> now, what happened here? the state, by virtue of its
authority to regulate childcare [which isn't necess. a 'bad' thing; surely it is trying to eliminate abusive situations, etc] had just taken away our capacity to decide for ourselves how to discipline our children. not only that, it has largely rendered the discussion ronnie and i had about the wrong way and right way to discipline moot. who cares? the state has decided that this is the right way. how? well some research revealed, of course, that they got together all the experts: the nutritionists, the pscyhologists, the educators, the health inspectors, etc. and the "experts" decided.
This is one reason why I think the "reconstructive sciences" should be debunked. For all Habermas's talk of taking up a third person perspective, this reconstructive stuff seems to me to be almost arbitrary. Still, when i get sick, I'm going to a medical professional. I guess only some of the "cultures" are 'expert.'
> nonetheless, you see what i'm getting at. this is what
rationalization means in a very concrete setting. the bureaucratic state has the capacity to take away our ability to think for ourselves what we ought to do, how, and why and what the ends are for doing so.
Yes, a bit part of this is the reduction of all decisions / questions to yes and no answers, like those stupid phone surveys one gets...
> now, of course, in this instance you see resistance. why?
because people still believe that the family ought to be a sphere of privacy against the intrusions of the state.
I tend to agree. But I still see spanking as negative and dangerous in ninety percent of the situations.... so I want something done about this.
> 1. sociologists don't presume that humans have "free will"
In general, neither does philosophy.
> 2. freedom is a product of society, in the same way
concepts like the self or the individual or character or anything else--even the idea of society is created by society.
Created by people, but shared by those self-same people. Castoriadis calls this the radical imaginary - the ground of positing upon which all other significations are placed. He notes that there are two ineffaceable aspects here: legien (language) and teukhein (society).
> 3. specifically how we think of freedom is also contingent on
the social relations particular to a society and there can be discordant understanding of what constitutes freedom.
> 4. the focus, then, isn't on whether people possess
freedom, naturally, outside of society, but rather, the focus is on the conditions that can nurture freedom however that's conceived. i.e, if we think of freedom as the freedom to choose then the focus is on lots of choices but isn't necessarily on the freedom to have some say over what those choices are to begin with. we don't just make that up, it comes from the way social institutions, as embodied in language, practices, which operate in and through people, conceive of freedom. and, as i said, there can actually be competing understanding of freedom depending on who, when, where you ask and look.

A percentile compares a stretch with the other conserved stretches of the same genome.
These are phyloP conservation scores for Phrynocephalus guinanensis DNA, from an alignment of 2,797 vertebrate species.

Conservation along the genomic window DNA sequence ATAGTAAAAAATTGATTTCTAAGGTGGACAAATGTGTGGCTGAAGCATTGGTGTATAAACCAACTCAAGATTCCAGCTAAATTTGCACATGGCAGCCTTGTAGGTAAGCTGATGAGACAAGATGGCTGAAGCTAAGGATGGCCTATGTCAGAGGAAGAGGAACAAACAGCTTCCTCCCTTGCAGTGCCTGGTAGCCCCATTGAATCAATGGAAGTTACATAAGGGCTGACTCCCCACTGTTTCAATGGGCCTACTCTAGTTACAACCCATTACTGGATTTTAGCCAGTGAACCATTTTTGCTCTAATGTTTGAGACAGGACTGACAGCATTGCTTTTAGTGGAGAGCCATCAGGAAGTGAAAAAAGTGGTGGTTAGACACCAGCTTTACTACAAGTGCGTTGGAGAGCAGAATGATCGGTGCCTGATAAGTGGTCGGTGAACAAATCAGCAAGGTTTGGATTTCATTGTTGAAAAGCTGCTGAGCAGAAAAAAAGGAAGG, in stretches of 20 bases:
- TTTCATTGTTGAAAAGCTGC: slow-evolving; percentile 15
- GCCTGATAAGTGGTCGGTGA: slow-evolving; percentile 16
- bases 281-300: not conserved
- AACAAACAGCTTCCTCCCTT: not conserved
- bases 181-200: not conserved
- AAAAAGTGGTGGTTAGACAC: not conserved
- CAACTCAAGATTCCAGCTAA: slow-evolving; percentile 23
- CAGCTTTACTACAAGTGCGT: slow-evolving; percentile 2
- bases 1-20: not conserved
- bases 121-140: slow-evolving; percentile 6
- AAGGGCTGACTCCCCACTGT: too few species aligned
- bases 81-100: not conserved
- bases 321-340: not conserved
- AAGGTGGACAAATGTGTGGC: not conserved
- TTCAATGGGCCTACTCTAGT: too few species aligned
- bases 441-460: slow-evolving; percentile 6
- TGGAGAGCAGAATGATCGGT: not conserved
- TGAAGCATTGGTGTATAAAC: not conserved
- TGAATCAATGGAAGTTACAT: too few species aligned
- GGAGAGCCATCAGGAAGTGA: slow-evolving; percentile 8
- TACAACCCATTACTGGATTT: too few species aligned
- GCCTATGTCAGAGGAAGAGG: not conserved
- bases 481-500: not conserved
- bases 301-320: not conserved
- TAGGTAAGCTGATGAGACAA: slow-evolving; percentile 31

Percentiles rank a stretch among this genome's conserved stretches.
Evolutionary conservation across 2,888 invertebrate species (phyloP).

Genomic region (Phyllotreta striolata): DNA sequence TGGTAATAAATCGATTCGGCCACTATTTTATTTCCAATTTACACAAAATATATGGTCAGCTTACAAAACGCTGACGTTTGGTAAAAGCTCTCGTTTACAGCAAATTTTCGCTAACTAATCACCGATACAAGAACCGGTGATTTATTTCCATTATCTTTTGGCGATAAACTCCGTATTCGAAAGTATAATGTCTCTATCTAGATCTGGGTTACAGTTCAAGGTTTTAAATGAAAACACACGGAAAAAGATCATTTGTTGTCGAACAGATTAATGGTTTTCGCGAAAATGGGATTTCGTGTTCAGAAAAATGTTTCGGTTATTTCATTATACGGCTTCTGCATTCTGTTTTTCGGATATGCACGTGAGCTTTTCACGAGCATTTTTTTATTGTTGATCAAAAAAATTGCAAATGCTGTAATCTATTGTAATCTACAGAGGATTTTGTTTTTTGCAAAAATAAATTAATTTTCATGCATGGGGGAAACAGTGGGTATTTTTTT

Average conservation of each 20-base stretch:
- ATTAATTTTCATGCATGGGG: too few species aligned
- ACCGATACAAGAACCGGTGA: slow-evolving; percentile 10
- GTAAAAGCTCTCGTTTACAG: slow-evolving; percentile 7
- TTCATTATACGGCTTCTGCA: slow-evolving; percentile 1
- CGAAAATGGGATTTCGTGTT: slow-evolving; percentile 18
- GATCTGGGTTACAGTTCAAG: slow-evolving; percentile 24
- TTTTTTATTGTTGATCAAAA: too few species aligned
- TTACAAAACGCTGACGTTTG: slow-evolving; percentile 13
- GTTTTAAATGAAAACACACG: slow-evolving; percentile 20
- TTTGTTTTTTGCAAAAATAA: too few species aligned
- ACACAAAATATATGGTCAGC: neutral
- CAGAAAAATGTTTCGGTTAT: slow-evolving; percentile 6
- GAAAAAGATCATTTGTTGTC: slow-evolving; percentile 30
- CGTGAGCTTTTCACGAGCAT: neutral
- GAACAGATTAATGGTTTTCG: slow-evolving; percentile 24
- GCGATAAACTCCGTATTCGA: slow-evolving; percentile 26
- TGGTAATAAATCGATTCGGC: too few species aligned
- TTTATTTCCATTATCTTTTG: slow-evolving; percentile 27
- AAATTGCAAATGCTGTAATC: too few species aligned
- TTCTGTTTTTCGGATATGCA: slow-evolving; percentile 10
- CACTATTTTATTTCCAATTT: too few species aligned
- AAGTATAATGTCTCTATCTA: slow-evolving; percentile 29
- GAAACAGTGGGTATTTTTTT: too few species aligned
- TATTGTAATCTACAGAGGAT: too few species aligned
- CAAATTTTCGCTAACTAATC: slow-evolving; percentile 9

Doesn't freedom come with insurance and tampons?
> > think what Habermas fails to understand here is that the
> >lifeworld is more akin to Lacan's imaginary than it is
> ?? you mean habermas is presuming some sphere that
exists in and of itself and then is colonized by the systems? as if the lifeworld is some redemptive realm of truth?
More like, Habermas fails to recognize that the background noise in our lives isn't just a fusion of validity, it isn't just the stuff that exists in a shared world, it is radically unqiue. I guess I'd default to Castoraidis here: the radical imaginary is like the lifeworld - it is shared and serves as the reference point for most aspects of any culture (individuality, freedom, private property, sex, race, class, nation, money, labour, christology, school...) whereas the actual imaginary is a bit more personalized. I don't know. I've tried and tried to think about Habermas's notion of the lifeworld and it doesn't budge.
It seems like a problematic concept for inobvious reasons.
> and that he's probably not unlike conventionally freudians
who think that the unconscious is where Truth resides and we need to get at that so the unconscious will speak to us and reveal our fundamental problems and then we'll be whole?
Whole? Never. Not in my Freud!!!
> >Actually, he's asking for normative practices - not
> oh two diff. languages here ken doll, what you mean?
Habermas's procedure is normatively full (binding in regards to everyone) but substantitively empty (it has no content). Until actual participants "fill in" a validity claim, it's empty. This is where Benhabib argues that Habermas is too Kantian (too empty, too abstract). Funny though, this is where I think Habermas isn't Kantian enough!